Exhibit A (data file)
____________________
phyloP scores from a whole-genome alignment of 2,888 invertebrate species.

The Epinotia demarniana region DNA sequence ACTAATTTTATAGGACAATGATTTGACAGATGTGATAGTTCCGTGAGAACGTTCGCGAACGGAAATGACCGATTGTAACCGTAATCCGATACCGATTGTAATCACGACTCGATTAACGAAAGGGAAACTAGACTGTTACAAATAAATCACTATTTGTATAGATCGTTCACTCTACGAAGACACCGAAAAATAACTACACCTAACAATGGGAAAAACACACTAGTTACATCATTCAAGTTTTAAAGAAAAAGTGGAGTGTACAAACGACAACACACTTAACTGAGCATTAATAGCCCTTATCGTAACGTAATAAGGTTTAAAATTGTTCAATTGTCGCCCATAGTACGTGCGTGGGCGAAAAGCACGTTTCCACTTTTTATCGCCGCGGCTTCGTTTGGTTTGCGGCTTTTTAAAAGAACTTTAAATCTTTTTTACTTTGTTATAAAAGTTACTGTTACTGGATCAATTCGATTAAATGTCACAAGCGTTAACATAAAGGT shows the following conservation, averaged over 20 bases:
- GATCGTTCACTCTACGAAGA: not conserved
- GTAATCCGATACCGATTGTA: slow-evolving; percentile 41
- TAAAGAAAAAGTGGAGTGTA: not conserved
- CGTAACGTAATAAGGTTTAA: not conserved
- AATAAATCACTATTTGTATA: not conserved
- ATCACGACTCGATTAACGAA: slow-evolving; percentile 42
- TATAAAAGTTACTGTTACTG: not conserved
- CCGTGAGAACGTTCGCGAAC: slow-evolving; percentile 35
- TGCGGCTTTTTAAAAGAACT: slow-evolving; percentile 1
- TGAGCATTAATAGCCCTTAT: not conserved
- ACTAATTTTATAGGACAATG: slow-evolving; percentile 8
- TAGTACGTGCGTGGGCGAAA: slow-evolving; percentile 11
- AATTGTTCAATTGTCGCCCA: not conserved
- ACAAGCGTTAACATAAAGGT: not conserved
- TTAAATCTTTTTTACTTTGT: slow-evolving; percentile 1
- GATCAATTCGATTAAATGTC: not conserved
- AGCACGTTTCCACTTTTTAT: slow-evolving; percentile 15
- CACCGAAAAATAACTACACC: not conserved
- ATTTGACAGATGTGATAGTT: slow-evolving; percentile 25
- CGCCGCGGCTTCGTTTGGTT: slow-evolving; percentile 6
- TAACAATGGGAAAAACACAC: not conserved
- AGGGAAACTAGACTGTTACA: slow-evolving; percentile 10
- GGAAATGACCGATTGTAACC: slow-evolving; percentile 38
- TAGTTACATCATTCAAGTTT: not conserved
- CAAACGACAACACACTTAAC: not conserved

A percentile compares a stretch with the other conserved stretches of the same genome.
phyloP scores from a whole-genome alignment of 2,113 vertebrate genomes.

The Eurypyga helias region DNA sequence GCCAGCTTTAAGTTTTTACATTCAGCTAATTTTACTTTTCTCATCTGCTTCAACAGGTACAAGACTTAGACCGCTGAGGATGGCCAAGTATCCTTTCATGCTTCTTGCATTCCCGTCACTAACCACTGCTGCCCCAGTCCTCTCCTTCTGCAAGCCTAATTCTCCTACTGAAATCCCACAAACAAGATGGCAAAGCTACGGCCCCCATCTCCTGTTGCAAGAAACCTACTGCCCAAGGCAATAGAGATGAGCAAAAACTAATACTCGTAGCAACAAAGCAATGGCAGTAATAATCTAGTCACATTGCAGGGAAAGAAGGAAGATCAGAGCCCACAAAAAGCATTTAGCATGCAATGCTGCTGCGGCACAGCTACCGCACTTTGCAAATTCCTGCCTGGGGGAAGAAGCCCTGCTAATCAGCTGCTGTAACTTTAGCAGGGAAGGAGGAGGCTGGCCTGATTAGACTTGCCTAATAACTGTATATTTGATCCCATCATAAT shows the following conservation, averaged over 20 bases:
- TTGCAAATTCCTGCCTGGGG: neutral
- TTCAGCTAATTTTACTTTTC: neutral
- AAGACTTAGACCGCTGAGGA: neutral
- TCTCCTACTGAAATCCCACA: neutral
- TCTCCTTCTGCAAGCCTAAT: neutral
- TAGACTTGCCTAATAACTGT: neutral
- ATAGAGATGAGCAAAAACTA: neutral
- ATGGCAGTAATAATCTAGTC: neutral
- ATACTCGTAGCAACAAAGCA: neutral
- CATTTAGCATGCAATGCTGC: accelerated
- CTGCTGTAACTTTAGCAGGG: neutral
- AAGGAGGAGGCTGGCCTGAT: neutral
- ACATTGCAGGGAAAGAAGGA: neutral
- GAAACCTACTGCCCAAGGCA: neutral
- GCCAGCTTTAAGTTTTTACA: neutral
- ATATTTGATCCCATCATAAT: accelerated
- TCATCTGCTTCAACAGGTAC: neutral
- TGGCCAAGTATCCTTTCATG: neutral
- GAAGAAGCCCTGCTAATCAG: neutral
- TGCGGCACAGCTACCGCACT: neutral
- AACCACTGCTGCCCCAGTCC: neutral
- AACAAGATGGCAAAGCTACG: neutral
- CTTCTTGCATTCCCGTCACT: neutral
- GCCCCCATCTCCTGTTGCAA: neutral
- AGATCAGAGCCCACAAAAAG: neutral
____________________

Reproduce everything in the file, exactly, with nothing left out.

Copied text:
phyloP scores from a whole-genome alignment of 2,888 invertebrate species.

The Epinotia demarniana region DNA sequence ACTAATTTTATAGGACAATGATTTGACAGATGTGATAGTTCCGTGAGAACGTTCGCGAACGGAAATGACCGATTGTAACCGTAATCCGATACCGATTGTAATCACGACTCGATTAACGAAAGGGAAACTAGACTGTTACAAATAAATCACTATTTGTATAGATCGTTCACTCTACGAAGACACCGAAAAATAACTACACCTAACAATGGGAAAAACACACTAGTTACATCATTCAAGTTTTAAAGAAAAAGTGGAGTGTACAAACGACAACACACTTAACTGAGCATTAATAGCCCTTATCGTAACGTAATAAGGTTTAAAATTGTTCAATTGTCGCCCATAGTACGTGCGTGGGCGAAAAGCACGTTTCCACTTTTTATCGCCGCGGCTTCGTTTGGTTTGCGGCTTTTTAAAAGAACTTTAAATCTTTTTTACTTTGTTATAAAAGTTACTGTTACTGGATCAATTCGATTAAATGTCACAAGCGTTAACATAAAGGT shows the following conservation, averaged over 20 bases:
- GATCGTTCACTCTACGAAGA: not conserved
- GTAATCCGATACCGATTGTA: slow-evolving; percentile 41
- TAAAGAAAAAGTGGAGTGTA: not conserved
- CGTAACGTAATAAGGTTTAA: not conserved
- AATAAATCACTATTTGTATA: not conserved
- ATCACGACTCGATTAACGAA: slow-evolving; percentile 42
- TATAAAAGTTACTGTTACTG: not conserved
- CCGTGAGAACGTTCGCGAAC: slow-evolving; percentile 35
- TGCGGCTTTTTAAAAGAACT: slow-evolving; percentile 1
- TGAGCATTAATAGCCCTTAT: not conserved
- ACTAATTTTATAGGACAATG: slow-evolving; percentile 8
- TAGTACGTGCGTGGGCGAAA: slow-evolving; percentile 11
- AATTGTTCAATTGTCGCCCA: not conserved
- ACAAGCGTTAACATAAAGGT: not conserved
- TTAAATCTTTTTTACTTTGT: slow-evolving; percentile 1
- GATCAATTCGATTAAATGTC: not conserved
- AGCACGTTTCCACTTTTTAT: slow-evolving; percentile 15
- CACCGAAAAATAACTACACC: not conserved
- ATTTGACAGATGTGATAGTT: slow-evolving; percentile 25
- CGCCGCGGCTTCGTTTGGTT: slow-evolving; percentile 6
- TAACAATGGGAAAAACACAC: not conserved
- AGGGAAACTAGACTGTTACA: slow-evolving; percentile 10
- GGAAATGACCGATTGTAACC: slow-evolving; percentile 38
- TAGTTACATCATTCAAGTTT: not conserved
- CAAACGACAACACACTTAAC: not conserved

A percentile compares a stretch with the other conserved stretches of the same genome.
phyloP scores from a whole-genome alignment of 2,113 vertebrate genomes.

The Eurypyga helias region DNA sequence GCCAGCTTTAAGTTTTTACATTCAGCTAATTTTACTTTTCTCATCTGCTTCAACAGGTACAAGACTTAGACCGCTGAGGATGGCCAAGTATCCTTTCATGCTTCTTGCATTCCCGTCACTAACCACTGCTGCCCCAGTCCTCTCCTTCTGCAAGCCTAATTCTCCTACTGAAATCCCACAAACAAGATGGCAAAGCTACGGCCCCCATCTCCTGTTGCAAGAAACCTACTGCCCAAGGCAATAGAGATGAGCAAAAACTAATACTCGTAGCAACAAAGCAATGGCAGTAATAATCTAGTCACATTGCAGGGAAAGAAGGAAGATCAGAGCCCACAAAAAGCATTTAGCATGCAATGCTGCTGCGGCACAGCTACCGCACTTTGCAAATTCCTGCCTGGGGGAAGAAGCCCTGCTAATCAGCTGCTGTAACTTTAGCAGGGAAGGAGGAGGCTGGCCTGATTAGACTTGCCTAATAACTGTATATTTGATCCCATCATAAT shows the following conservation, averaged over 20 bases:
- TTGCAAATTCCTGCCTGGGG: neutral
- TTCAGCTAATTTTACTTTTC: neutral
- AAGACTTAGACCGCTGAGGA: neutral
- TCTCCTACTGAAATCCCACA: neutral
- TCTCCTTCTGCAAGCCTAAT: neutral
- TAGACTTGCCTAATAACTGT: neutral
- ATAGAGATGAGCAAAAACTA: neutral
- ATGGCAGTAATAATCTAGTC: neutral
- ATACTCGTAGCAACAAAGCA: neutral
- CATTTAGCATGCAATGCTGC: accelerated
- CTGCTGTAACTTTAGCAGGG: neutral
- AAGGAGGAGGCTGGCCTGAT: neutral
- ACATTGCAGGGAAAGAAGGA: neutral
- GAAACCTACTGCCCAAGGCA: neutral
- GCCAGCTTTAAGTTTTTACA: neutral
- ATATTTGATCCCATCATAAT: accelerated
- TCATCTGCTTCAACAGGTAC: neutral
- TGGCCAAGTATCCTTTCATG: neutral
- GAAGAAGCCCTGCTAATCAG: neutral
- TGCGGCACAGCTACCGCACT: neutral
- AACCACTGCTGCCCCAGTCC: neutral
- AACAAGATGGCAAAGCTACG: neutral
- CTTCTTGCATTCCCGTCACT: neutral
- GCCCCCATCTCCTGTTGCAA: neutral
- AGATCAGAGCCCACAAAAAG: neutral